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WGU Graduate Speaker, Jenny Vivian Bascos, Summer 2014

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WGU Graduate Speaker, Jenny Vivian Bascos, Summer 2014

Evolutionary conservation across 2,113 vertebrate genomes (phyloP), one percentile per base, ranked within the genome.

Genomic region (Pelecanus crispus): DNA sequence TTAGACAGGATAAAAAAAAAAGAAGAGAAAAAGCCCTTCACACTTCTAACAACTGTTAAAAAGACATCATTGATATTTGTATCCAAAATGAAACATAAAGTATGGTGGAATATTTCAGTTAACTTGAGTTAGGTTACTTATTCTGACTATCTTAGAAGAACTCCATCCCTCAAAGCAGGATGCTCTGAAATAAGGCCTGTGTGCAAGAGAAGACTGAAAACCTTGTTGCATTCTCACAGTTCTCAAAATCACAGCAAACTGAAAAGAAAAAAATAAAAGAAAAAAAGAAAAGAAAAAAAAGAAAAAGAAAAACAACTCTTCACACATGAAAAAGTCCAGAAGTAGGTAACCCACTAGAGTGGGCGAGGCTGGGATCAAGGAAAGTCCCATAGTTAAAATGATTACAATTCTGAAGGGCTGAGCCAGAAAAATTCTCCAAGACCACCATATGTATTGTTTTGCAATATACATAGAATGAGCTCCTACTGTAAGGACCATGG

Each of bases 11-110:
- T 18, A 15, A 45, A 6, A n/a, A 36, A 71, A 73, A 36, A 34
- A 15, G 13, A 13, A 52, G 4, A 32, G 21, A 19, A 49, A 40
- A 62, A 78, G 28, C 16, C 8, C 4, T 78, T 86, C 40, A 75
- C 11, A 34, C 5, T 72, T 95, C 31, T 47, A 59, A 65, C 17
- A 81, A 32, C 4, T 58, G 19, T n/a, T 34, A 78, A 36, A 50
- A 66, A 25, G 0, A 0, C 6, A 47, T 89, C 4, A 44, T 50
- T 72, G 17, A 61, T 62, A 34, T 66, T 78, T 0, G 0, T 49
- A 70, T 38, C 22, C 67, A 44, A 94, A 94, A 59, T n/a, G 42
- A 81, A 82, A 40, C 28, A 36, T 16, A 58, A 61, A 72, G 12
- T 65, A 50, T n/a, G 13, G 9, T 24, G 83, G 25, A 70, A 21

Western Governors University